Riding out a hurricane comes with a big bill, too ... Here's how I'm getting ready for Isaac

High wind blowing palm trees

I’m spending a bundle as Hurricane Isaac roars toward my New Orleans' home.

It’s quite eerie that this soon-to-be hurricane is projected to arrive on Aug. 29, the same day that Hurricane Katrina struck with such devastating consequences seven years ago.

Fortunately, Isaac is nowhere near that strong but everyone on the Gulf Coast is still preparing.

Some in low-lying waterfront areas are evacuating but the majority of us, my family included, are just going to hunker down and ride it out.

I’ve already written about how expensive an evacuation can be but staying home isn’t cheap either.

I was born and raised in New Orleans, so I’ve gone through hurricane drills many times.

The biggest issue is that you need lots of supplies to deal not just with the storm but its aftermath that can include damage and loss of power.

Everyone hits the stores when a storm approaches. Things started to get busy this weekend but it’s getting more chaotic today.

Gas stations are running out of gas and have lines around the block. ATMs are running out of cash. Groceries are running out of food. Hardware stores are running out of wood, rope and batteries.

This is nothing new – it happens just about anywhere anytime a storm approaches a community.

Our neighborhood fared well in Katrina. I say “well” being relative to the devastation the rest of the city saw. We had no power for about three weeks and we had trees and debris all over but we didn’t have 15 foot floodwaters, mass devastation or looting.

I’m not concerned about major catastrophe but I do want to be prepared for minor damage and possibly going without power for a week.

To do that you need tools and supplies, all of which can add up quickly.

Because everything can sell out, lines are long and time is running short, you’re not going to think about price or smart shopping.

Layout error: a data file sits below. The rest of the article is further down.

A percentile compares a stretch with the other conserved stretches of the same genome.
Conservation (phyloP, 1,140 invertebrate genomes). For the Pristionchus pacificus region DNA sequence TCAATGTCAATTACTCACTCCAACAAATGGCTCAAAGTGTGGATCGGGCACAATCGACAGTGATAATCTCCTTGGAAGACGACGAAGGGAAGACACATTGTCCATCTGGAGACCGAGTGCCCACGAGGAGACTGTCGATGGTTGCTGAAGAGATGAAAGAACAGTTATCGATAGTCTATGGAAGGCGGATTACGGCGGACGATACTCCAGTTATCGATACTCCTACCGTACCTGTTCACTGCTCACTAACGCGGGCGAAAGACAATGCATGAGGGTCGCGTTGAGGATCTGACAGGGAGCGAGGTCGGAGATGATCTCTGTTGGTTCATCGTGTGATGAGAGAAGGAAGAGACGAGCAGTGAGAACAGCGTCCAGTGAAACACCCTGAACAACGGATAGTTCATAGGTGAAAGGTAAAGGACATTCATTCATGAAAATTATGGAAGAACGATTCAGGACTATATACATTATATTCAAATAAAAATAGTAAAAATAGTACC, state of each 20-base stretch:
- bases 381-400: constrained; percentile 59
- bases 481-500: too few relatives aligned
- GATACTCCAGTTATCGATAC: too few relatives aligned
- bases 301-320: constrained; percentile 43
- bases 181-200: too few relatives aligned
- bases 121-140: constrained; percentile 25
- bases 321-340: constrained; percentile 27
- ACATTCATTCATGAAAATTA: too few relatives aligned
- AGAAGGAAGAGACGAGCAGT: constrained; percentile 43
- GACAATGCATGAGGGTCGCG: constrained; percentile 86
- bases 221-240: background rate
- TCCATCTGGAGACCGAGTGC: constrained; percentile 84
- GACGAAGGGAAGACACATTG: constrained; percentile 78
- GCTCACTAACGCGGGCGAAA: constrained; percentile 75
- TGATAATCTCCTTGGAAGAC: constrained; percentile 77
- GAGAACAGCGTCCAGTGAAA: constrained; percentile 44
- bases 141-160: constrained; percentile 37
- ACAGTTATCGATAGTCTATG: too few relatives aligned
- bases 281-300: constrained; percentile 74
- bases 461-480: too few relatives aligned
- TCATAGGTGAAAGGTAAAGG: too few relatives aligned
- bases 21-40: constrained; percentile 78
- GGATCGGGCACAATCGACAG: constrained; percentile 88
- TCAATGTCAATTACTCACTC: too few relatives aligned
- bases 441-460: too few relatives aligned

Going to the grocery or hardware store before a hurricane is like shopping on Black Friday, only much worse. Everyone is pissed off and anxious and they’re grabbing everything they can.

You buy what you can at any price and you figure it’s better to have things you don’t need than to not have things you do need.

Stores could be shut down for days, if not weeks, after the storm passes.

You’ll buy dozens of batteries, extra flashlights, candles, maybe even another ice chest. You might even pick up a small $300 generator on the spot.

And you need food, preferably non-perishable things like pastas, rice and canned goods. Then water, lot’s of it, since the water system could be contaminated for a while after the storm.

If you drink, you’re going to buy alcohol. Beer can sell out quickly before and after a hurricane. If you find yourself without power for a week afterwards, there won’t be much entertainment.

Drinking beer and playing cards by candlelight is what a lot of people do after a storm.

If you have doubt about whether you need something, you buy it anyway. Because at a time like this, it’s best to just get what you need and think about finances later.

The only good thing is that with the exception of batteries, food and water, you can reuse many of these items. You don’t need to buy a new ice chest, chainsaw or generator every year. You can also reuse the wood to board up your windows.

But if you just moved to the coast and are new to the hurricane experience, the one-time expense can add up to a big chunk of change.

If you’re starting from scratch, you could easily spend well over $1,500 in supplies, materials and tools to board up your house, get a small generator, flashlights, gas, food, water and all the other stuff.

Even if with those items, you could still spend a couple hundred dollars gassing up your vehicles and stockpiling food, batteries and water every time a storm approaches.

It’s not too bad if you’ve got a good emergency fund to deal with expenses like this.

But if you’re cash strapped and living paycheck-to-paycheck, a busy hurricane season can wreak havoc on your wallet.

Aside from being prepared to go without power, you also need to be ready to do some work around your house once the storm has passed.

You might have tree limbs on your house, a downed fence, a broken window or even a leak in your roof.

It’s not the end of the world but there are things you have to deal with. And you’re going to need some tools to deal with it all. Things like a chainsaw, skill saw, hammer, nails and tarps.

Utility workers will usually clear trees from the streets but anything that happens on your property is pretty much your responsibility.

Stores will eventually reopen but it could be a few days, if not more.

And it may be a while before ATMs and credit card processing capabilities are back online. So, you need cash. Lots of it.

How much probably depends on the size of your family and your needs? I like to have at least $300 cash on hand in the wake of a storm.

I remember after Katrina, I blew through a few hundred dollars within a week or two. I can’t even tell you what I spent it on, all I know is that it disappeared quickly.

I bought gas, food, water, and supplies wherever I could get it, regardless of the price. It’s just the reality of what you have to do.

It’s just hard to be cost conscious during a hurricane.

When you’re preparing to ride out a storm, you pull out your wallet, buy what you need and think about it later.